Saturday, March 8, 2008

Rustic Bread

I have not purchased a loaf of bread (except for a day old ciabatta to make croutons) in three weeks. It's taken me about 2 months of reading and practice, but I can now produce all the bread I need for a week over the weekend. When I decided I wanted to start baking my own bread, this was my only real goal. Now that I've been baking bread though, I must say it's become quite an addictive hobby, and the desire to turn out better and better loaves seems to haunt me lately on a daily basis. The really amazing thing I've learned so far about baking bread is that the most minute changes in ingredients or techniques can have major effects on the finished loaf. It is because of this fact that almost endless experimentation is possible. I can see myself baking the same recipe 20 times in a row, every time changing some little nuance just to try and get the bread to be all it can be.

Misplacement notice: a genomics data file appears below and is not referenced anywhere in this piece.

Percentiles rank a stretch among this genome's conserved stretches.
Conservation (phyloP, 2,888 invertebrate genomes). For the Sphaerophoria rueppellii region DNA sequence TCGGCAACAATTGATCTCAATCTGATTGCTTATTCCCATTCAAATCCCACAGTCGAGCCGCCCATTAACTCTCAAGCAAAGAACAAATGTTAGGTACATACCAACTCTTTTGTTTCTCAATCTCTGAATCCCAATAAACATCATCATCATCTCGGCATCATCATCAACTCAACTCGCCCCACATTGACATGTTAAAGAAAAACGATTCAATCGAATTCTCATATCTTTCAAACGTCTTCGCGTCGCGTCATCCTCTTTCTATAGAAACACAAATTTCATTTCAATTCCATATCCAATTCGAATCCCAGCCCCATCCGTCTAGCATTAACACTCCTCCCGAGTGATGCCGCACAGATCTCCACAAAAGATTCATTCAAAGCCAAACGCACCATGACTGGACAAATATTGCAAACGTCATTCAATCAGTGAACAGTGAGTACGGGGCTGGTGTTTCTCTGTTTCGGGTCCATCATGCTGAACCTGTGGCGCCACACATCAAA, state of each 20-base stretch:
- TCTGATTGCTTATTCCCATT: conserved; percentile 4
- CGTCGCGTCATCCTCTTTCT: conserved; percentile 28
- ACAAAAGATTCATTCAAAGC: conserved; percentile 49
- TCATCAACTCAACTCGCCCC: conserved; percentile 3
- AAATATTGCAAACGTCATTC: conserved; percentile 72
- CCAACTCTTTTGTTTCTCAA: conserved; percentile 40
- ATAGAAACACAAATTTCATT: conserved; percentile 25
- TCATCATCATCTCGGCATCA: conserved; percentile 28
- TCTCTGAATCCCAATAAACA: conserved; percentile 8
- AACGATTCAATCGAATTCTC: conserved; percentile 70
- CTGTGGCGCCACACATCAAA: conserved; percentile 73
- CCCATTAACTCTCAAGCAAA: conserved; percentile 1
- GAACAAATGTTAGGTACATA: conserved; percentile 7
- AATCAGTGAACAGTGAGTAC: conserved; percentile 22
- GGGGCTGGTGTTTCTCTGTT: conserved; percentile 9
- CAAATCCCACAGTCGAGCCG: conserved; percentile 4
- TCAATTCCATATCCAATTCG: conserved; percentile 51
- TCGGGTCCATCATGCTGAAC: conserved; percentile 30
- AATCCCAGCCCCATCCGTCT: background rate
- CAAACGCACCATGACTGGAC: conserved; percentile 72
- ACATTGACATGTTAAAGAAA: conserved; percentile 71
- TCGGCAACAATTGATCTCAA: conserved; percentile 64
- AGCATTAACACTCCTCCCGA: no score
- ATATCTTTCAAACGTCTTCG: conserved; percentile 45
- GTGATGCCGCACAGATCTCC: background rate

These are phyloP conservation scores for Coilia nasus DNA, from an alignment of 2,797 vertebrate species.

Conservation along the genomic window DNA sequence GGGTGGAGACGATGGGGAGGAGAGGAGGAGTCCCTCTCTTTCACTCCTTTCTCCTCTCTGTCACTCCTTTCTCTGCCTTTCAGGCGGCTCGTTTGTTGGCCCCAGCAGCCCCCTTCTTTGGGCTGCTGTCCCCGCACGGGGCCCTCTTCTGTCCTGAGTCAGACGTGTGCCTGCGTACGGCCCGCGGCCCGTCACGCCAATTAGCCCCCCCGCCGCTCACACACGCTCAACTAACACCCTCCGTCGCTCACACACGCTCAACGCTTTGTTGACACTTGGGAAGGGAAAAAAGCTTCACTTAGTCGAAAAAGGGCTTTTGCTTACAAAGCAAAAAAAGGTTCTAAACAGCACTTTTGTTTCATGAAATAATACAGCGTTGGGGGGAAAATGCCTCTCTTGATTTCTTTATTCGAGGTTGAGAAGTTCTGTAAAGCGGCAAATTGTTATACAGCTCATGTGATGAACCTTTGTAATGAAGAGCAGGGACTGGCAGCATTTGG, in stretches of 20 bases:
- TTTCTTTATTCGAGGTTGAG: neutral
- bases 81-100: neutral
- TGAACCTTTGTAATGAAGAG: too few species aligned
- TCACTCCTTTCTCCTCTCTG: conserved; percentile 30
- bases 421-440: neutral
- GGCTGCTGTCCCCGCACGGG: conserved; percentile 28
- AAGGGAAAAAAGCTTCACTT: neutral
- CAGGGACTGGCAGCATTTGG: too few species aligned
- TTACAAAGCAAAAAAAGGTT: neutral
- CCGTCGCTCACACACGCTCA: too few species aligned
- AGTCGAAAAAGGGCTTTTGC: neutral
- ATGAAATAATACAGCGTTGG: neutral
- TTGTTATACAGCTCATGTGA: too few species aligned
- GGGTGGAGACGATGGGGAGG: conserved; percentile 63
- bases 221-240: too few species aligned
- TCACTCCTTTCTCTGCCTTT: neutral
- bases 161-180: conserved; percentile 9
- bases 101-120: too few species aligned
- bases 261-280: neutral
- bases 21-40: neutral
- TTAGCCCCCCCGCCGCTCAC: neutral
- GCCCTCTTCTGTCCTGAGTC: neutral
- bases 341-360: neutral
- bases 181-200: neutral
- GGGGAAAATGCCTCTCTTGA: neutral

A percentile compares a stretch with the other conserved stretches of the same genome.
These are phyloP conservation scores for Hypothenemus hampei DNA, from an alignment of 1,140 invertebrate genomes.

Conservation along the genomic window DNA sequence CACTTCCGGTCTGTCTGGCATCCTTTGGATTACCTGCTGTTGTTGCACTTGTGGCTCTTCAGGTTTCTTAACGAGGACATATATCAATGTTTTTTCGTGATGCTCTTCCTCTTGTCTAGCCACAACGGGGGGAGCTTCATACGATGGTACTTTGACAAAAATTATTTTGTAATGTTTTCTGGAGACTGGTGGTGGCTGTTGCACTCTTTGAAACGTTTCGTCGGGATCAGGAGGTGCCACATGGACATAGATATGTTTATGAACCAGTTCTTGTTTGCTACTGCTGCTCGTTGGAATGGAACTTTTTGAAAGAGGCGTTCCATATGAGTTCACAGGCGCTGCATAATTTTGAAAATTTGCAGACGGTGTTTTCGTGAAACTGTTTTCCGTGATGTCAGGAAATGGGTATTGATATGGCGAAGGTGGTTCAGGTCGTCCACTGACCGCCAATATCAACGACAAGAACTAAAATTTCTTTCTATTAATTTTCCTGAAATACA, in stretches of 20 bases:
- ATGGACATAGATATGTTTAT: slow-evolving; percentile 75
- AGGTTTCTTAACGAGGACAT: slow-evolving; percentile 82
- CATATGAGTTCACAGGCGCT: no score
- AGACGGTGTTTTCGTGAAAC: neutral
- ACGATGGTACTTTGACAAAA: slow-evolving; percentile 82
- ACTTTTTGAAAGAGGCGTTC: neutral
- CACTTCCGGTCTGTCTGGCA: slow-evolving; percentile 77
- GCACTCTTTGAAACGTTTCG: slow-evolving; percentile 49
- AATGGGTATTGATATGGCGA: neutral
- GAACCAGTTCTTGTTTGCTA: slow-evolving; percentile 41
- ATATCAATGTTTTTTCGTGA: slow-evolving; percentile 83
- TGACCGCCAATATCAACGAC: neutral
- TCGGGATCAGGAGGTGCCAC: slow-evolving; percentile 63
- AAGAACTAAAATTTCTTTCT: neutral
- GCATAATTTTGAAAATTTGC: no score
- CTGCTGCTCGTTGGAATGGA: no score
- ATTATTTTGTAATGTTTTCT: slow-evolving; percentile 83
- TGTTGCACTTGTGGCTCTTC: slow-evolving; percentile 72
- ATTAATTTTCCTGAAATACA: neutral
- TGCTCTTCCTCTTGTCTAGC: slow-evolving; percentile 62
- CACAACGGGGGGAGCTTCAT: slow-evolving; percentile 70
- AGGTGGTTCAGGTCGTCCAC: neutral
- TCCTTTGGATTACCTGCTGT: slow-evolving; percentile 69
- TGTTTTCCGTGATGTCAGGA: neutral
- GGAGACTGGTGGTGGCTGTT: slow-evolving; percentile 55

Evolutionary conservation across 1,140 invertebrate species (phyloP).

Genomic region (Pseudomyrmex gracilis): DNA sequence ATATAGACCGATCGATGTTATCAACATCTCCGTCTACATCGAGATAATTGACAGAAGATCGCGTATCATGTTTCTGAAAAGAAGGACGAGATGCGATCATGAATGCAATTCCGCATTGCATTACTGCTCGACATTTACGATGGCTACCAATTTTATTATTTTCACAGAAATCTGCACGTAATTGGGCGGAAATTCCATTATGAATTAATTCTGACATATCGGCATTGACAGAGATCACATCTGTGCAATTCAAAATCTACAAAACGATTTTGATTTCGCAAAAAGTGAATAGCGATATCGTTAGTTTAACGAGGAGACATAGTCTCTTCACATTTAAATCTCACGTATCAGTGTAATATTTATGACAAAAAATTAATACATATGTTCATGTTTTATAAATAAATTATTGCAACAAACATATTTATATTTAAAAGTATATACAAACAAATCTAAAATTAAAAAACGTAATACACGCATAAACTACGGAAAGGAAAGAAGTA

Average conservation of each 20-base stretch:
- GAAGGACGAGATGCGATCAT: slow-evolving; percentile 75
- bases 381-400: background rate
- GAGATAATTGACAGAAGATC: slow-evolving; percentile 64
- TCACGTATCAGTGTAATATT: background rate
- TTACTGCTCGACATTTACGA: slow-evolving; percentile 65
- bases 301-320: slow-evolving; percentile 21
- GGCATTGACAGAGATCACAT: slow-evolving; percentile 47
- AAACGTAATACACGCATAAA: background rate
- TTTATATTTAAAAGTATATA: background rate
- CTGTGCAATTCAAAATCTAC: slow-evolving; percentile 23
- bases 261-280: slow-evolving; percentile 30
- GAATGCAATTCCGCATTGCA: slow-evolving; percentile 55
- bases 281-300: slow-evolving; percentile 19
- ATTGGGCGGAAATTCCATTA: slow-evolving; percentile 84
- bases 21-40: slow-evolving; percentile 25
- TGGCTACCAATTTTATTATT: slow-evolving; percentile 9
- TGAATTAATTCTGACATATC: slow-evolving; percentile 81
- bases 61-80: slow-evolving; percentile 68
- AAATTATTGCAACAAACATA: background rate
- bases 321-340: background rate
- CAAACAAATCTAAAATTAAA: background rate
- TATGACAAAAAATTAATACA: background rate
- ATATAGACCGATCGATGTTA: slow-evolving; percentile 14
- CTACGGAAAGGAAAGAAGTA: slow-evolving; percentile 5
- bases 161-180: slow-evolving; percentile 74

My bread baking breaks down into 2 basic categories. First, are what I've been referring to as sandwich breads, of which oatmeal bread would be a good example. These breads are usually enriched, deriving some of their flavors from additions like honey or butter, and are baked in loaf pans. Second, are artisanal breads, of which ciabatta would be a good example. Artisanal bread baking basically refers to the idea that the breads are hand crafted, and elevates bread baking almost to an art form. These breads are usually baked on the floor of a stone oven, or stone tiles in a home oven. They typically feature beautiful crusts, a somewhat open, airy, crumb, and derive their flavor from sugars that are the result of fermentation by yeast and bacteria, and from enzyme action. This process takes time, so artisan loaves can't be made extremely quickly. Most involve some type of starter, a long fermentation period, or a combination of both in order to maximize flavor.